"Denial of service is becoming a growing concern. As our systems communicate more and more with others that we know less and less, they become increasingly vulnerable to hostile intruders who may take advantage of the very protocols intended for the establishment and authentication of communication to tie up our resources and disable our servers. Since these attacks occur before parties are authenticated to each other, we cannot rely upon enforcement of the appropriate access control policy to protect us (as is recommended in the classic work of Gligor and Millen in [5, 18, 19]). Instead we must build our defenses, as much as possible, into the protocols themselves. This paper shows how some principles that have already been used to make protocols more resistant to denial of service can be formalized, and indicates the ways in which existing cryptographic protocol analysis tools could be modified to operate within this formal framework."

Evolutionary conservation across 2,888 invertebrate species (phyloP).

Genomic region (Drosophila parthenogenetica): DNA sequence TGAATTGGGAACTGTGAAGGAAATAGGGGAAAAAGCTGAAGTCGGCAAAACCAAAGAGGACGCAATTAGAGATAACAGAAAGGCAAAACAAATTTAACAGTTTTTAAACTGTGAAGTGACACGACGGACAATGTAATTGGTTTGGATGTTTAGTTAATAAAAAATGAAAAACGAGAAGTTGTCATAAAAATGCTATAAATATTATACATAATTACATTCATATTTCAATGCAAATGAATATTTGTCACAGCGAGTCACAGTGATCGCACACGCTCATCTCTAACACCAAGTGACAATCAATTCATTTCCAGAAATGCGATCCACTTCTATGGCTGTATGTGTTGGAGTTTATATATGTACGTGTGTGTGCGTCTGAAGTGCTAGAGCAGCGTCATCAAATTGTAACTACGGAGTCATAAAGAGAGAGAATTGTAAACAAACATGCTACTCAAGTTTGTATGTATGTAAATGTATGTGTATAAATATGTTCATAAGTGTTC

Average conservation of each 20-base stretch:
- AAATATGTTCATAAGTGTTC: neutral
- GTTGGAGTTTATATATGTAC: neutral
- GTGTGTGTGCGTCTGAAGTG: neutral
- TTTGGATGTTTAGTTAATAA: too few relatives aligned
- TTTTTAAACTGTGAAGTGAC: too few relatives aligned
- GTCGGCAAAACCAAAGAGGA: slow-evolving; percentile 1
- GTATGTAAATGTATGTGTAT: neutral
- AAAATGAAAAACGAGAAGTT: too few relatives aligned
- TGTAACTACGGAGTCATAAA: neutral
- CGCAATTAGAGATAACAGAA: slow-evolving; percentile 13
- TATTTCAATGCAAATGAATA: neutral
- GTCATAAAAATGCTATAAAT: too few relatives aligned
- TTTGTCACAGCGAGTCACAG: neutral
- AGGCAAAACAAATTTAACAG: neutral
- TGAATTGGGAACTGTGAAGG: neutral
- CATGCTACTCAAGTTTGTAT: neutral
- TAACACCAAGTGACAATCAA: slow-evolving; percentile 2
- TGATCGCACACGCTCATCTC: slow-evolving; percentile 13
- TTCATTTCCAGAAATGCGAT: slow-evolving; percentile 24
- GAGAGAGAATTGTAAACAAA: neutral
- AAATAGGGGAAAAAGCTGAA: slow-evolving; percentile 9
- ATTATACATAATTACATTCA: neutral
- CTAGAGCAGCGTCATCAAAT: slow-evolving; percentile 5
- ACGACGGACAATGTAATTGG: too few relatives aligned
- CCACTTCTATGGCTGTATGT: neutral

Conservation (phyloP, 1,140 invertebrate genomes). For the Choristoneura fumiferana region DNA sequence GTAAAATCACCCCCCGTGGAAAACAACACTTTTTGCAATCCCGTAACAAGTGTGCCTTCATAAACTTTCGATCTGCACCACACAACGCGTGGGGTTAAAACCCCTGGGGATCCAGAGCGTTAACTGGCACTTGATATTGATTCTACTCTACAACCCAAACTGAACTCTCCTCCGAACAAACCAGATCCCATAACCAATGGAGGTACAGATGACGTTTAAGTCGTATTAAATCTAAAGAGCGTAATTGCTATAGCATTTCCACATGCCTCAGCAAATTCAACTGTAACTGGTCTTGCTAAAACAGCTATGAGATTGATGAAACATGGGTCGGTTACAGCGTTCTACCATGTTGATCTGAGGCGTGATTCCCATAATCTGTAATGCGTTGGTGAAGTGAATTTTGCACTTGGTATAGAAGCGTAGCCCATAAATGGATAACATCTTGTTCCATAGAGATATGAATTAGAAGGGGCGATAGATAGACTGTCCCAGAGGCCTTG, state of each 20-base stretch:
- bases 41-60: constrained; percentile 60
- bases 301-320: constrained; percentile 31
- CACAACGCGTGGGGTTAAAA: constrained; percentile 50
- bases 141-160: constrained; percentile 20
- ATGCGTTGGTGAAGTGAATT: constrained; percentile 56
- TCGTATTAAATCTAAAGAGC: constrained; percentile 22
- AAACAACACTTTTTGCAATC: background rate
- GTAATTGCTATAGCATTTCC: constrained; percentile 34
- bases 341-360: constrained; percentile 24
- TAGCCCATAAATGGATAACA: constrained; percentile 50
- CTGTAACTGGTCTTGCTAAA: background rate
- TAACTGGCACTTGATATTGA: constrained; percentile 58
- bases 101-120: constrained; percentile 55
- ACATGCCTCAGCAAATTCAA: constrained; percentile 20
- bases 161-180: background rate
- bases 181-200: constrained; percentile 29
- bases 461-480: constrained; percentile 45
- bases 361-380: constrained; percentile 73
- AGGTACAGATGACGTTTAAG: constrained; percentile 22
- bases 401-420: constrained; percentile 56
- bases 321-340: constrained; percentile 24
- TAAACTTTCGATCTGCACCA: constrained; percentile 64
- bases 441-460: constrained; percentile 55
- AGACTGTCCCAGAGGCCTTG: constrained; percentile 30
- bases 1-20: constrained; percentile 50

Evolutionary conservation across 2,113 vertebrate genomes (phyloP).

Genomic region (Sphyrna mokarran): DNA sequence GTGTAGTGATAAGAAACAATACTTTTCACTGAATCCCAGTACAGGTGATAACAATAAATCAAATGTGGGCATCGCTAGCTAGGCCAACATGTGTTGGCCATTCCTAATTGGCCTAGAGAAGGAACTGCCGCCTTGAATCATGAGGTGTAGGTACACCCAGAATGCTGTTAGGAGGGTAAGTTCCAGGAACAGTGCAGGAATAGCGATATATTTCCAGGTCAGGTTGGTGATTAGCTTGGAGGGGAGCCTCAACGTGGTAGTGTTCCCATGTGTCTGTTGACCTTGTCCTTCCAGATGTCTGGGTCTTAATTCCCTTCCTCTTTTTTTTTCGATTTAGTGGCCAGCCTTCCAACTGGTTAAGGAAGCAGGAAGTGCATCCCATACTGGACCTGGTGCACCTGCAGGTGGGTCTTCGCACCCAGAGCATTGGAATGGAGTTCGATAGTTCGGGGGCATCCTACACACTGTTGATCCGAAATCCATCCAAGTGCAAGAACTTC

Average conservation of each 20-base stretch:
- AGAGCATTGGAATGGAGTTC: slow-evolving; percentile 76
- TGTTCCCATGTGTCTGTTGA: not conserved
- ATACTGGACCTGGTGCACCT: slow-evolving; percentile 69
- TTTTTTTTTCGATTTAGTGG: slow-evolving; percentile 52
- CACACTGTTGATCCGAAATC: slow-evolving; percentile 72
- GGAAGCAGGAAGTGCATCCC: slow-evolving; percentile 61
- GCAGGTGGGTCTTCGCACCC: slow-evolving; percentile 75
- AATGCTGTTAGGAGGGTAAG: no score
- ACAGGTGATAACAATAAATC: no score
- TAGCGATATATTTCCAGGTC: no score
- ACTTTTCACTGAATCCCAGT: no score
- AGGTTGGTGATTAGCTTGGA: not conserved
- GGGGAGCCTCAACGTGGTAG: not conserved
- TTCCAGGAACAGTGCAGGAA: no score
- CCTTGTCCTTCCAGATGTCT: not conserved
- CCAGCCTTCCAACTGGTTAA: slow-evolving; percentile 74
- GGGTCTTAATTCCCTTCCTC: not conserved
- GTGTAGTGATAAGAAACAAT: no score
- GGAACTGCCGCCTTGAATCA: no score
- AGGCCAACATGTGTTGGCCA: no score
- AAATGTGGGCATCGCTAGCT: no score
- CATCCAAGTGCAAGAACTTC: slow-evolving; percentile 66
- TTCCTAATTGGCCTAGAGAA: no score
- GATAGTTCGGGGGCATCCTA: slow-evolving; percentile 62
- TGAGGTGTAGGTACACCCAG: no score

Defense Technical Information Center (DTIC): http://www.dtic.mil/dtic/